Thursday, April 1, 2010

April Fools'! ... No, Seriously.

Instead of playing a prank on all of you this April Fools' Day, let's celebrate this made-up holiday by remembering all the zany voice-over jobs you've experienced! Here are a few real stories from professional voice-over artists about odd requests, bizarre payment methods, or hilarious first gigs!

What would you do if you were handed a part for a
lobster? David Seys had to channel the character moments before the ISDN session with no direction from the client as to what they were looking for! He never heard back from the client, of course, but it was approved for a computer game and he was paid. Good clacking claws, David!



Oh, and he can also be contacted for all of your gnome voice-over needs.

Think you have what it takes to make it as a yodeler? Joe Thomas won this voice-over job by entering a competition with Archie McPhee. He can be heard on three products, the first of which was a remote-controlled, yodeling, Hopping Lederhosen. The next logical step was, of course, to market yodeling pickles, which were even featured on the Today Show with Cathy Lee. After that, the sky is the limit! Did I mention he was paid 100 Deluxe Rubber Chickens for the work?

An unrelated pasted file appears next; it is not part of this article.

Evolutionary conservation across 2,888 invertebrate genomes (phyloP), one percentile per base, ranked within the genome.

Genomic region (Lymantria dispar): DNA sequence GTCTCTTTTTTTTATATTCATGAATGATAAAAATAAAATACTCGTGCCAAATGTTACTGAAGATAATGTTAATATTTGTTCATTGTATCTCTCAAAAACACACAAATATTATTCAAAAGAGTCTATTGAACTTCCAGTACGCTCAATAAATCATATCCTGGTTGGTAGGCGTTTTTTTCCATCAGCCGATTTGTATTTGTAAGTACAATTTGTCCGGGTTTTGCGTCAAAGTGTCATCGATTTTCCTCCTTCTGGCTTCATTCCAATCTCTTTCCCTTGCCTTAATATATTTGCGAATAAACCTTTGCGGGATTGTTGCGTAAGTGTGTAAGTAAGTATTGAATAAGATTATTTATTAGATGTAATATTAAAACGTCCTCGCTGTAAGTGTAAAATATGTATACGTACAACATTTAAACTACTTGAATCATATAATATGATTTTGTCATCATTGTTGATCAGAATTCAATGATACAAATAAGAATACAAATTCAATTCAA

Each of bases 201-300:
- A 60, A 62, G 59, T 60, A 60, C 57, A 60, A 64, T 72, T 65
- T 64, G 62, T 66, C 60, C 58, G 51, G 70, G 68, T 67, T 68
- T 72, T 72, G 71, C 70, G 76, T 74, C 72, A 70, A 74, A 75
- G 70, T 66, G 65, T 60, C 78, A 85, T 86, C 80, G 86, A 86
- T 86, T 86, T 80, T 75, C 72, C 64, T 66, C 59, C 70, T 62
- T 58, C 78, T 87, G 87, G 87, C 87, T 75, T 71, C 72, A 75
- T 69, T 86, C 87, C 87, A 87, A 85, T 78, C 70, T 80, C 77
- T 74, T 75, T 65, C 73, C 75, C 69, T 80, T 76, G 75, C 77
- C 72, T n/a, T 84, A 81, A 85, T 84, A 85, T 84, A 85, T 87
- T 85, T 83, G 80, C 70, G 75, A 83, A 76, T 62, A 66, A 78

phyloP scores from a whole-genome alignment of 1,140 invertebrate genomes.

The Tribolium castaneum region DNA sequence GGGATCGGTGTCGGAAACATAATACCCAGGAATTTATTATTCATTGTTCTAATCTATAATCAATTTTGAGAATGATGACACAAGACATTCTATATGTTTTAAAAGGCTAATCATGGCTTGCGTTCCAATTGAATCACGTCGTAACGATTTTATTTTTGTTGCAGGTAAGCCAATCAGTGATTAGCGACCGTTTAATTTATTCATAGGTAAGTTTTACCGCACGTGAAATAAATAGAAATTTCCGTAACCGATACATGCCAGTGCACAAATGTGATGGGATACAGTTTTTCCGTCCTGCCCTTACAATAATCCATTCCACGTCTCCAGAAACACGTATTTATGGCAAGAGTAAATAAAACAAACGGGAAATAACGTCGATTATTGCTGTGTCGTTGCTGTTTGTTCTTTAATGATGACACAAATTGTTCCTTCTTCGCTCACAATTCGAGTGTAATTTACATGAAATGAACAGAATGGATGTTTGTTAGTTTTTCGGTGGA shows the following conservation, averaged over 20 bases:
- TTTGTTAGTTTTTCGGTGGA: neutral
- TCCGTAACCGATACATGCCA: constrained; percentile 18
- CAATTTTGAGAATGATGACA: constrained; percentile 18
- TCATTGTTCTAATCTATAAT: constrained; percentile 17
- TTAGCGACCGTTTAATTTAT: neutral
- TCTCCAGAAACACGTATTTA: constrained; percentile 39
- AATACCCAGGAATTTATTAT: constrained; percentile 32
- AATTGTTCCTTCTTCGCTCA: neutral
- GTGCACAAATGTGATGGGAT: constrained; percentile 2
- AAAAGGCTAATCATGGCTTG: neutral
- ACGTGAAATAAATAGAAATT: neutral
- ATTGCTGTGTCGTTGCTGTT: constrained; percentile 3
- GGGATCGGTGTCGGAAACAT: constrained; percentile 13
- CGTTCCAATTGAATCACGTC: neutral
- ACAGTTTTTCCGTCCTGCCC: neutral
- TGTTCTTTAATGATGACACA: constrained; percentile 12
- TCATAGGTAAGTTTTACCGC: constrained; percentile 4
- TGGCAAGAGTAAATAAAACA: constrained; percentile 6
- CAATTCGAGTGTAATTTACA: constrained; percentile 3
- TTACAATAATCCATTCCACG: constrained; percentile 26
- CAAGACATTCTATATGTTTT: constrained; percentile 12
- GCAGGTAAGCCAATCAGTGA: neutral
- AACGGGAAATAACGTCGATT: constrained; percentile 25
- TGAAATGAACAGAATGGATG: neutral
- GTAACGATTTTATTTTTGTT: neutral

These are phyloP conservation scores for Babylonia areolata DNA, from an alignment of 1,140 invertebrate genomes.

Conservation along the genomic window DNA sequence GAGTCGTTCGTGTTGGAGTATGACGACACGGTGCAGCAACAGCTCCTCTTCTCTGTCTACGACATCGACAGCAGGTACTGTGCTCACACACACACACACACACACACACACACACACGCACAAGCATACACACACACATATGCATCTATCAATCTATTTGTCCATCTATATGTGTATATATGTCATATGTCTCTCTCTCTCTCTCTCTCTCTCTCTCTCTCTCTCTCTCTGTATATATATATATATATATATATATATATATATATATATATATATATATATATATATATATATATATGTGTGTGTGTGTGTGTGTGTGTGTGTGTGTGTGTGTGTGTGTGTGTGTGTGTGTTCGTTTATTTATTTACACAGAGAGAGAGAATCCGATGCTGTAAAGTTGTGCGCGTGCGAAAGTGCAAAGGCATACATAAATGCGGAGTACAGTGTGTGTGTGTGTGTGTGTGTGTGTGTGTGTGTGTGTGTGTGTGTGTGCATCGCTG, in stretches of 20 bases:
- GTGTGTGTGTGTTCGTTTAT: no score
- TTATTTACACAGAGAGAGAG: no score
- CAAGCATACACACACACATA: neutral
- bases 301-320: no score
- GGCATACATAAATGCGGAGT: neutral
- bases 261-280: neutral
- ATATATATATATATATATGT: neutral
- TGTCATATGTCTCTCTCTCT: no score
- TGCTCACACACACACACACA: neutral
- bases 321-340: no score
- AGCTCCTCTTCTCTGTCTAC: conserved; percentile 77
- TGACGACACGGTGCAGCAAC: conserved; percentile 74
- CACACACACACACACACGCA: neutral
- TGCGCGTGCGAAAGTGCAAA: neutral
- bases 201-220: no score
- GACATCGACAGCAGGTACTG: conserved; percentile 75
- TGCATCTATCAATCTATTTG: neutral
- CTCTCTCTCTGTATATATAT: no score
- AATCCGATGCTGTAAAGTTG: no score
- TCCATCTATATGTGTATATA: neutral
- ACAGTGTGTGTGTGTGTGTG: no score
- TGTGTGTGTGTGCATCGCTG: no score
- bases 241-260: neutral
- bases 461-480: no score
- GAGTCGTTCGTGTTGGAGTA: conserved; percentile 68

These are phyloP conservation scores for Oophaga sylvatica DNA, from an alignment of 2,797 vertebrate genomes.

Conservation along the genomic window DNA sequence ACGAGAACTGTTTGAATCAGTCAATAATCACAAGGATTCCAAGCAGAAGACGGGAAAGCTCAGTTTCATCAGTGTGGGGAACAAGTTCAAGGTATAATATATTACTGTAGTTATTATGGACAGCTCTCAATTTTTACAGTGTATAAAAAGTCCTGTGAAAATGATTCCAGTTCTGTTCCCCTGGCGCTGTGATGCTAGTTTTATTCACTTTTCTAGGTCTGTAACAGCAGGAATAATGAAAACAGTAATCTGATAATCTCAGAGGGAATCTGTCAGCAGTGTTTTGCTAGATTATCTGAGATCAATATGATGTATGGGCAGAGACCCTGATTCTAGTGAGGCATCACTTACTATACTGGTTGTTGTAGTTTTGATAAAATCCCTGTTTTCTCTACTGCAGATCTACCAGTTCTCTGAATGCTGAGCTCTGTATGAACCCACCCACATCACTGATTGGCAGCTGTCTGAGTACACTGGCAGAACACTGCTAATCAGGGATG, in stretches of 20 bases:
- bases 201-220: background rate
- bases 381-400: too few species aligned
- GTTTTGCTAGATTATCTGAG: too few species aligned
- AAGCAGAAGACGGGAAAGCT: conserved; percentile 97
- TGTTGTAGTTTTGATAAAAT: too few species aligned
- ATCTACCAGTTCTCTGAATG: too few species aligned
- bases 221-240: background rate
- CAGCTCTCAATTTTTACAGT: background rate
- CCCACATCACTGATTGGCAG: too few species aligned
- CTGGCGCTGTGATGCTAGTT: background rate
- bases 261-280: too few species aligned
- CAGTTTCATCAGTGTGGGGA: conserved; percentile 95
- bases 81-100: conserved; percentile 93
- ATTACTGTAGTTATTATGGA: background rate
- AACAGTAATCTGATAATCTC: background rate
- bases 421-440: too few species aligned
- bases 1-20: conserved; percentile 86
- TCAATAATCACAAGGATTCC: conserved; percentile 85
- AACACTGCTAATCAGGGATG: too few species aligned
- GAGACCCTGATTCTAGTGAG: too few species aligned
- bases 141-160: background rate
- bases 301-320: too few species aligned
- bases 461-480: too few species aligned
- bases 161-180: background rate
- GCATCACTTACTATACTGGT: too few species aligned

Getting a call from Hallmark is a big deal -- especially if they want you for the next "laughing Santa" for their line of Christmas ornaments! Dan Hurst agonized over what a laughing Santa should sound like and sent in 3 very different takes of "Ho Ho Ho!"s and "Hee Hee Hee!"s. A whole three months later he was contacted to sign the release form. When he asked how they wanted the final project to go, they responded, "Uh, we already have what we need from you." If you have the 2002 Tickle Tickle Santa Christmas ornament, then you're listening to three very different versions of Dan!



Every voice-over actor has a right to get psyched for their first gig. On Shane Elsberry's first day at Birmingham, Alabama's Magic 96.5 radio station, his producer asked him to do his first commercial spot. Not wanting to act like a diva on his new job, did his best to hold it together in the recording booth while he talked about "prostate management" and "infrequent urination." An hour or so later, his producer played for him the final product, complete with background noises of flushing toilets and trickling water. Fortunately the final copy was a gag to welcome him to the gig, ... but the rest was really for a commercial.

Post your best April Fools' Day gag here and give us all a good laugh!

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